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IELTS preparation advice from high scorers

Shortly after congratulating our competition winners and sending out their special certificates we’ve heard back from two of them: Srihari Venatile (IELTS Band 7.5) and Sylviya Todorova (IELTS Band 8). These delightful people were ready and willing to share the methods that enabled them to score high, so that other test takers could try and replicate their success.

Srihari’s IELTS tips

“Thanks for choosing me as the winner for this month’s contest. I would like to use this opportunity to share some thoughts and ideas that helped me succeed in IELTS.

Always believe in your potential:

I did not take any coaching or special materials to prepare for IELTS. All I had was sheer will and a positive mind to make it happen. “Target Band 7” and the IELTS-blog.com site would be excellent source for preparation. I came to this site after the examination. I would have scored better if i knew about this website prior to the exam. My advice for all those who are going to write this exam is very simple.

Relax and keep the head cool at all times. Watch and listen to the English programmes on the television.

Start writing anything that strikes your mind. Try to find out the grammatical mistakes and correct them every time. I didn’t have a friend to help me, but if any of you have don’t hesitate to call them and prepare few questions for you from any audio conversation that you listen to. I would prefer it to be from those programmes that ignite an interest.

Last but not the least, consider this exam as an opportunity to test your potential and not your confidence or pride. My best wishes to everyone!”

Sylviya’s IELTS tips

“First I would like say to say to all IELTS test takers to do the IELTS exam according to the right strategy and technique.

For the listening module the recording is played only once and there are no repetitions, so don’t let your attention wander. When listening for the answer to a question, be aware of the following questions. That way, if you miss the answer to a particular question you are more likely to notice when the answer to a later question is given and you are less likely to find yourself lost.

After each section you are given time to check your answers. As soon as you have done this, make use of the time remaining to start looking at the questions for the next section. This will give you a head start.

In the reading module be as concentrated as possible. Stay with sharp mind as the questions are ambiguous. The key to doing well in this part is practice. Read newspapers, magazines and books. Try and improve your reading skills and speed. Do the practice tests in all Cambridge books.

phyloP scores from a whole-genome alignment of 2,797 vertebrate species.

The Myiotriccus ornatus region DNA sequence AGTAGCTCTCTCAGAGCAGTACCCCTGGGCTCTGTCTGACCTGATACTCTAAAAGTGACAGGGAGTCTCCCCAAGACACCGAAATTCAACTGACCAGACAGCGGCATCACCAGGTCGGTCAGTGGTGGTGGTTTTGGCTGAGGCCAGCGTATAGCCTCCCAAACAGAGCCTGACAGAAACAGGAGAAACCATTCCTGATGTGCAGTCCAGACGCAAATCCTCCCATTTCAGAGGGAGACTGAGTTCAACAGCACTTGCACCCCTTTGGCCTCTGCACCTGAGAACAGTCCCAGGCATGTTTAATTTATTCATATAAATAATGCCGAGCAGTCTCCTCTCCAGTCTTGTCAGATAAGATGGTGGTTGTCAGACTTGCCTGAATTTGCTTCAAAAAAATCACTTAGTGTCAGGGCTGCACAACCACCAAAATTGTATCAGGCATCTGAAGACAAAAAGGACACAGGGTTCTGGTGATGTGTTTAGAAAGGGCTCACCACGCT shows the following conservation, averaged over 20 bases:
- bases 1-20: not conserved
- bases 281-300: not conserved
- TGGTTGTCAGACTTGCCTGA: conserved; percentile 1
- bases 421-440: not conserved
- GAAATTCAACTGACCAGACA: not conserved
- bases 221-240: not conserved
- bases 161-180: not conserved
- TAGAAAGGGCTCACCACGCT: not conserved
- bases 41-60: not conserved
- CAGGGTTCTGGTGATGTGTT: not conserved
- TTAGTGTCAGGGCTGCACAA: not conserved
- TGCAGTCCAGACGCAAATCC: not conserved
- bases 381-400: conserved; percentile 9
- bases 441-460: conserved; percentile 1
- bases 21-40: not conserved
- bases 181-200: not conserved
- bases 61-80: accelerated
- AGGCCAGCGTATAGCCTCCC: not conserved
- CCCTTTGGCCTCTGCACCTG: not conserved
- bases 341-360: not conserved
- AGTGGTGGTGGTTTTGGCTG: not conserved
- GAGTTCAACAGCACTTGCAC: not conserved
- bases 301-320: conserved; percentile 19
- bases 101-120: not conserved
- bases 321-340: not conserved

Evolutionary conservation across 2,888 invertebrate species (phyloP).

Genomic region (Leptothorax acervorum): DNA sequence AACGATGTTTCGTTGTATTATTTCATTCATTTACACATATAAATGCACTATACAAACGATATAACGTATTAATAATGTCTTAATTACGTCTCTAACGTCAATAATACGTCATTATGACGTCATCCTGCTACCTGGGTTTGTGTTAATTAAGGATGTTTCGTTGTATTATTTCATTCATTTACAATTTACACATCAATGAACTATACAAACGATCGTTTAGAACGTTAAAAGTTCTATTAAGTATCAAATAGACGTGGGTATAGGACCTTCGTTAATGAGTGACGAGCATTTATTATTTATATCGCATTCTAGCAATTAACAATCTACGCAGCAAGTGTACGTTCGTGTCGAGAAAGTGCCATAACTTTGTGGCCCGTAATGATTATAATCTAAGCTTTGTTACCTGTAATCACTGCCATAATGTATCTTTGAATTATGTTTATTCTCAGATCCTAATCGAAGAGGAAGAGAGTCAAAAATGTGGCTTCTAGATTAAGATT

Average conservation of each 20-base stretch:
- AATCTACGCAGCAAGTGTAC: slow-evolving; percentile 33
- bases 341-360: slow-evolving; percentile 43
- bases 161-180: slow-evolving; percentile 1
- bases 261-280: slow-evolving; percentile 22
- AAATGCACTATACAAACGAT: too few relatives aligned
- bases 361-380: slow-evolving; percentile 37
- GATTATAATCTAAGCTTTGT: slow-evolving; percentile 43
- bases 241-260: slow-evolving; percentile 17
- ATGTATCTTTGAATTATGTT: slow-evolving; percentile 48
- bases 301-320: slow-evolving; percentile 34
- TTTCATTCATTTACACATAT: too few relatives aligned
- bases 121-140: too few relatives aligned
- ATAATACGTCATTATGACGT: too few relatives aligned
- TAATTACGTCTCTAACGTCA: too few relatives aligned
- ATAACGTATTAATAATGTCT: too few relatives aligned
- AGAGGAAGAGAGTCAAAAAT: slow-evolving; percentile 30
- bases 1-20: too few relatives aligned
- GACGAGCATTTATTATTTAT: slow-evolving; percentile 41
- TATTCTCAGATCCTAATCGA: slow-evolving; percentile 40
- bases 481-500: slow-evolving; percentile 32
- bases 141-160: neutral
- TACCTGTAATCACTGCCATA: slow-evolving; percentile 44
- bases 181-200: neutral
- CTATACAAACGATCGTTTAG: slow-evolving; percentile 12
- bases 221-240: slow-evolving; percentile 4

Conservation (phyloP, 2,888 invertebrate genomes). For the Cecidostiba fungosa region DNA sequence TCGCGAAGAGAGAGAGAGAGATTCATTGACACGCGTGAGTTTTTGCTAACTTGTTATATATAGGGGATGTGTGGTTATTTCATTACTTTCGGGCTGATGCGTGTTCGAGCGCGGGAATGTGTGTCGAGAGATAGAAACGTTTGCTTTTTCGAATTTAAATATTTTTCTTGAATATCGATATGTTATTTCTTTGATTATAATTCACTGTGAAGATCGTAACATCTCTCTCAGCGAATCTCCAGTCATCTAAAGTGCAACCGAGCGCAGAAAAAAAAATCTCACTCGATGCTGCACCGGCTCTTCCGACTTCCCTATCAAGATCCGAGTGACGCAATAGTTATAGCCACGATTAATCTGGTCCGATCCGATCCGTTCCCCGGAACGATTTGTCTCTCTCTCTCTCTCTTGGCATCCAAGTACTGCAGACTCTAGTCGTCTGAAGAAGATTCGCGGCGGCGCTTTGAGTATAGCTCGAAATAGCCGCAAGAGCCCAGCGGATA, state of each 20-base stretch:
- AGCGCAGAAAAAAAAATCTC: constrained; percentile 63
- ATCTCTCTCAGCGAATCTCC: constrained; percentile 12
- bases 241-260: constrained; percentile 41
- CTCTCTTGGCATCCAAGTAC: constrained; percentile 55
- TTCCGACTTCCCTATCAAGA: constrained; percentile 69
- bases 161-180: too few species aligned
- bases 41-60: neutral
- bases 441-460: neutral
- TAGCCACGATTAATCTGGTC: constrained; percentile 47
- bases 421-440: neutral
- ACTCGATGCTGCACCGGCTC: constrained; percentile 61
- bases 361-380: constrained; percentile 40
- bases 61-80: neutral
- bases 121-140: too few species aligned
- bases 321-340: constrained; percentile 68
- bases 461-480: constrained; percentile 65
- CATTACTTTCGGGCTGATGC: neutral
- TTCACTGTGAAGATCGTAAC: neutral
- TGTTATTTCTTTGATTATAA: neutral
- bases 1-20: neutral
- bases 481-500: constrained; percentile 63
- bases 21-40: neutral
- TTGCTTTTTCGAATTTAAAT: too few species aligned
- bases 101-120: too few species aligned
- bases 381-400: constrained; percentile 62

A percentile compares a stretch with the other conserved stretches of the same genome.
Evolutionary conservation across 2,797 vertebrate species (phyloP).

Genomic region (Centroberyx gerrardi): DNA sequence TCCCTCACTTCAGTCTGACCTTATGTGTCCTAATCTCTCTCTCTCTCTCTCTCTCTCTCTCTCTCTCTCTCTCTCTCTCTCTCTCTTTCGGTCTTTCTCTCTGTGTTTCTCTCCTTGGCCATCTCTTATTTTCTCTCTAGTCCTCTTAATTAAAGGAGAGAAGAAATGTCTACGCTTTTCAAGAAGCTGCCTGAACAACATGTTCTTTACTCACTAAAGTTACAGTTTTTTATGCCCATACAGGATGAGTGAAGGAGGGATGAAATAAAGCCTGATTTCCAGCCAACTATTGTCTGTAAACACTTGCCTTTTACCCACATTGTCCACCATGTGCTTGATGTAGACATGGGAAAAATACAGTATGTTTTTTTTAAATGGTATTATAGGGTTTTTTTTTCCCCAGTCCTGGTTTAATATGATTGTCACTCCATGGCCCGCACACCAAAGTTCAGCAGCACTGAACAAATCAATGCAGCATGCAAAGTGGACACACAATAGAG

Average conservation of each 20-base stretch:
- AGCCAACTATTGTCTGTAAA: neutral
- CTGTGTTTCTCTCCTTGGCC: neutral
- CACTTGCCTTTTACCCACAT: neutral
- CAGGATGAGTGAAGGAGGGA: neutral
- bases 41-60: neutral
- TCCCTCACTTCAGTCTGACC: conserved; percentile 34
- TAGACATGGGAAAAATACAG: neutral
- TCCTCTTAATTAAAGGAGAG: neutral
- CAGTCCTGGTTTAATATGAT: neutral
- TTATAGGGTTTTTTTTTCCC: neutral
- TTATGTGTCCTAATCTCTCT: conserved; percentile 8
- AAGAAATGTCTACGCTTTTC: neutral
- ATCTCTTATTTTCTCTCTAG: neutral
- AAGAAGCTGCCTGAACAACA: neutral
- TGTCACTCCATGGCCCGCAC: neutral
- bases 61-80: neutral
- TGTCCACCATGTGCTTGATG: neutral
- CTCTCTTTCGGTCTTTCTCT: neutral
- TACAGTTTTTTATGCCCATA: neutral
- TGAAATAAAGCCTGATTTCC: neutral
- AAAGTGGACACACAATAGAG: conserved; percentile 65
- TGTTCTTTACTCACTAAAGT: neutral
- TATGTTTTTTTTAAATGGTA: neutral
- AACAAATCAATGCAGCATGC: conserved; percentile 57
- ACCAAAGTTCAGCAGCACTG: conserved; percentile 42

In the writing part be aware of the following:

Don’t try to pad out your script by copying the rubrik from the question paper. If you do, it won’t be included in any word count made by the examiner.

Don’t try to memorise a ‘model’ answer before the test. It is unlikely that you will have a task on the same topic and scripts that are memorised or plagiarised are easily detected by the examiner and will be penalised.

Write clearly. Although you won’t be penalised for untidy writing, if the examiner can’t read your script it will be marked down. Poor spelling, however, will be penalised.

When writing your script remember that it will be marked by an examiner who is looking to see if you have fulfilled the requirements of the task, that your writing is coherent, that you can use the appropriate vocabulary and have a good range of sentence structures. The examiner will be looking to see how accurately you can manage these things.

The speaking part will be easier if you look at it as a normal chat. However, always try to give full answers (instead of just Yes or No answers).

Do not worry about your accent, everyone has an accent when they speak English. The important point is that you enunciate the best you can so the examiner can understand you.

Use descriptive words. Don’t use boring words like good, bad, nice, or okay. Use exciting words that covey emotion. Practice using higher level words for every simple word you know – such as thrilled instead of happy, or depressed instead of sad. Do not use slang, you have 11 minutes to show the examiner your best usage of the English words and expressions. If you make a mistake and use the wrong word or verb form, then just say “sorry” and correct yourself.”

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